We have all experienced one roller-coaster ride in the year 2020 with a global pandemic to deal with and getting used to working from home. I hope all of our readers are staying safe and have a fantastic new year ahead while we as a world come out of this pandemic soon this year.
Speaking of a new year, it is probably a good time to revisit our tech skills and review the top four programming languages to learn in 2021.
Python is one of the most liked programming languages of all time. It is extremely simple to use and free of any clutter.
In the StackOverflow survey of 2020, Python ranks as the most wanted programming language of the year by developers. 30% of the developers voted for Python in this category making it to the top of the list. This doesn’t surprise me because Python is known to be a developer friendly language.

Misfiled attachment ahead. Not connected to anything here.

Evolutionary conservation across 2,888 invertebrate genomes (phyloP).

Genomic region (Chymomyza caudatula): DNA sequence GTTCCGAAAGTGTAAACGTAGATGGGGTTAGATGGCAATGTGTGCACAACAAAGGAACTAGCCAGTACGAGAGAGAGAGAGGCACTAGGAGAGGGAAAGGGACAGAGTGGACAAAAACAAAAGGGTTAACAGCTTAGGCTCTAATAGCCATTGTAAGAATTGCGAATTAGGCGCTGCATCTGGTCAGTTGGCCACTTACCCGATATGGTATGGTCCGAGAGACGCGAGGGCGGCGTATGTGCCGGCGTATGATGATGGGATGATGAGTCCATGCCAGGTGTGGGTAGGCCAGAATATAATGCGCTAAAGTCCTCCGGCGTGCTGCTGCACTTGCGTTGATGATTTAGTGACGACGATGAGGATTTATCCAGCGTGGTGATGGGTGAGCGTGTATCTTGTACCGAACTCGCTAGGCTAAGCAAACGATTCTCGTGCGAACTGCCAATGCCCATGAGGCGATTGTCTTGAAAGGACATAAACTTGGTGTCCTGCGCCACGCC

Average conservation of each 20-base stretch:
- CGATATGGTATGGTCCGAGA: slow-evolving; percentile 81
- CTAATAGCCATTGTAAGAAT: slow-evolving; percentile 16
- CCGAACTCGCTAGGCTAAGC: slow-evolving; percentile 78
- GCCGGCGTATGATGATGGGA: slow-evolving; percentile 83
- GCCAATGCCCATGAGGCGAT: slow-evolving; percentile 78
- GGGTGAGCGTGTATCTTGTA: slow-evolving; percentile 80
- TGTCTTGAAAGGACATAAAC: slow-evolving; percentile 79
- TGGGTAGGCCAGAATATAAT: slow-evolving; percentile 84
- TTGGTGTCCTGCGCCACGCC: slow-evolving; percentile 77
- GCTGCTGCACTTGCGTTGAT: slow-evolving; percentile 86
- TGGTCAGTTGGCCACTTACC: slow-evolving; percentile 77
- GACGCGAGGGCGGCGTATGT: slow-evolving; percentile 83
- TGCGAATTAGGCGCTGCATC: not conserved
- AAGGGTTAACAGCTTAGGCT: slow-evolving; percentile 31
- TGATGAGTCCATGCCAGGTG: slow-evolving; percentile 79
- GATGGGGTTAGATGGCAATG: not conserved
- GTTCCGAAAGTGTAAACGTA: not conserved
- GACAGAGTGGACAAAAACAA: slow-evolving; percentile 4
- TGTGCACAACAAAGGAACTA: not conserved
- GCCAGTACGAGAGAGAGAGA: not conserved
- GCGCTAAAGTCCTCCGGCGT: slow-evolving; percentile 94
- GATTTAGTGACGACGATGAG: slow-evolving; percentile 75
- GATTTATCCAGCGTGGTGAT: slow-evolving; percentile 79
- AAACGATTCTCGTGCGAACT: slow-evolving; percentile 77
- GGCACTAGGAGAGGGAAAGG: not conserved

According to indeed.com the average salary of a Python developer in the United States is $110,593 per year.
Good Side of Python
Here is a quick summary of why Python is ranked as one of the top programming languages today.
- Simplicity: Python is by far the simplest programming language to learn and write. It is free of boiler-plate code and clutter. This makes it the easiest programming language to learn for beginners.
- AI, Machine Learning and Research: Python is used extensively in modern research projects specially in the field of Artificial Intelligence and Machine Learning. If you are a data scientist or an aspiring data scientist, Python should be your language of choice.
- Both Frontend and Backend Development: Python has been used in several open source libraries and frameworks like Django and Flask, SciPy, etc.. Solid backend applications can be built with Django and it is used by top companies like Instagram, Shopify, etc.. to build their backend.